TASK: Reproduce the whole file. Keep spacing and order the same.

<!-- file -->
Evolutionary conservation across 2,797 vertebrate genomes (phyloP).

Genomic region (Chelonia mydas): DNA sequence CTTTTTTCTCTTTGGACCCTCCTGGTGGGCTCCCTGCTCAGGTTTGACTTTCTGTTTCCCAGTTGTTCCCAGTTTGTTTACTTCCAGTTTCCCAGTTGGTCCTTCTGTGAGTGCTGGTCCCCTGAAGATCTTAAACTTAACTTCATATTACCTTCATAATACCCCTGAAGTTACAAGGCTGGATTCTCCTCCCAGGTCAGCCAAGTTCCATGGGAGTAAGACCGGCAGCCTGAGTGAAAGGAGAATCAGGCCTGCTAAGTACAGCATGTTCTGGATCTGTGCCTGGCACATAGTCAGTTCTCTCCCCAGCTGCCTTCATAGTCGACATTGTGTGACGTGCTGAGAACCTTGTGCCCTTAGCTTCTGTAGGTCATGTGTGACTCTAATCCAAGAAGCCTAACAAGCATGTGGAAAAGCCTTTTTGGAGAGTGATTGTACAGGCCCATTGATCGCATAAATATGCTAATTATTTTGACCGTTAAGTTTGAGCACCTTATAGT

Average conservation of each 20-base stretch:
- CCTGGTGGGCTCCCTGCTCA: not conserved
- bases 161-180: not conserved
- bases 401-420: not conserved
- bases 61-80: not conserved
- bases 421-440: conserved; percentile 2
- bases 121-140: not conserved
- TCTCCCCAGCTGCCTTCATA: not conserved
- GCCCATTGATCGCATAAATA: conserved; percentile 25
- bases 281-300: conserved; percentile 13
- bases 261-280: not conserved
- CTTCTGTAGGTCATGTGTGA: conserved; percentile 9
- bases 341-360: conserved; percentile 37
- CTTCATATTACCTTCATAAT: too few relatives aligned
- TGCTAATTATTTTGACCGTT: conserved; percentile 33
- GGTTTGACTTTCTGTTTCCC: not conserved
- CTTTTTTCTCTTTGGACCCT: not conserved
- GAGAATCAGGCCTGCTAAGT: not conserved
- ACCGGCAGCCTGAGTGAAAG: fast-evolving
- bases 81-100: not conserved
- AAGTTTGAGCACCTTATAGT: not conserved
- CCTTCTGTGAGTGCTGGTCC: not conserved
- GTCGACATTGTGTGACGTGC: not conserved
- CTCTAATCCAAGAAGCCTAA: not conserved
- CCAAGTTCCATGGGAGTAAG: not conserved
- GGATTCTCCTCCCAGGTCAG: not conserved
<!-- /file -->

Evolutionary conservation across 2,797 vertebrate genomes (phyloP).

Genomic region (Chelonia mydas): DNA sequence CTTTTTTCTCTTTGGACCCTCCTGGTGGGCTCCCTGCTCAGGTTTGACTTTCTGTTTCCCAGTTGTTCCCAGTTTGTTTACTTCCAGTTTCCCAGTTGGTCCTTCTGTGAGTGCTGGTCCCCTGAAGATCTTAAACTTAACTTCATATTACCTTCATAATACCCCTGAAGTTACAAGGCTGGATTCTCCTCCCAGGTCAGCCAAGTTCCATGGGAGTAAGACCGGCAGCCTGAGTGAAAGGAGAATCAGGCCTGCTAAGTACAGCATGTTCTGGATCTGTGCCTGGCACATAGTCAGTTCTCTCCCCAGCTGCCTTCATAGTCGACATTGTGTGACGTGCTGAGAACCTTGTGCCCTTAGCTTCTGTAGGTCATGTGTGACTCTAATCCAAGAAGCCTAACAAGCATGTGGAAAAGCCTTTTTGGAGAGTGATTGTACAGGCCCATTGATCGCATAAATATGCTAATTATTTTGACCGTTAAGTTTGAGCACCTTATAGT

Average conservation of each 20-base stretch:
- CCTGGTGGGCTCCCTGCTCA: not conserved
- bases 161-180: not conserved
- bases 401-420: not conserved
- bases 61-80: not conserved
- bases 421-440: conserved; percentile 2
- bases 121-140: not conserved
- TCTCCCCAGCTGCCTTCATA: not conserved
- GCCCATTGATCGCATAAATA: conserved; percentile 25
- bases 281-300: conserved; percentile 13
- bases 261-280: not conserved
- CTTCTGTAGGTCATGTGTGA: conserved; percentile 9
- bases 341-360: conserved; percentile 37
- CTTCATATTACCTTCATAAT: too few relatives aligned
- TGCTAATTATTTTGACCGTT: conserved; percentile 33
- GGTTTGACTTTCTGTTTCCC: not conserved
- CTTTTTTCTCTTTGGACCCT: not conserved
- GAGAATCAGGCCTGCTAAGT: not conserved
- ACCGGCAGCCTGAGTGAAAG: fast-evolving
- bases 81-100: not conserved
- AAGTTTGAGCACCTTATAGT: not conserved
- CCTTCTGTGAGTGCTGGTCC: not conserved
- GTCGACATTGTGTGACGTGC: not conserved
- CTCTAATCCAAGAAGCCTAA: not conserved
- CCAAGTTCCATGGGAGTAAG: not conserved
- GGATTCTCCTCCCAGGTCAG: not conserved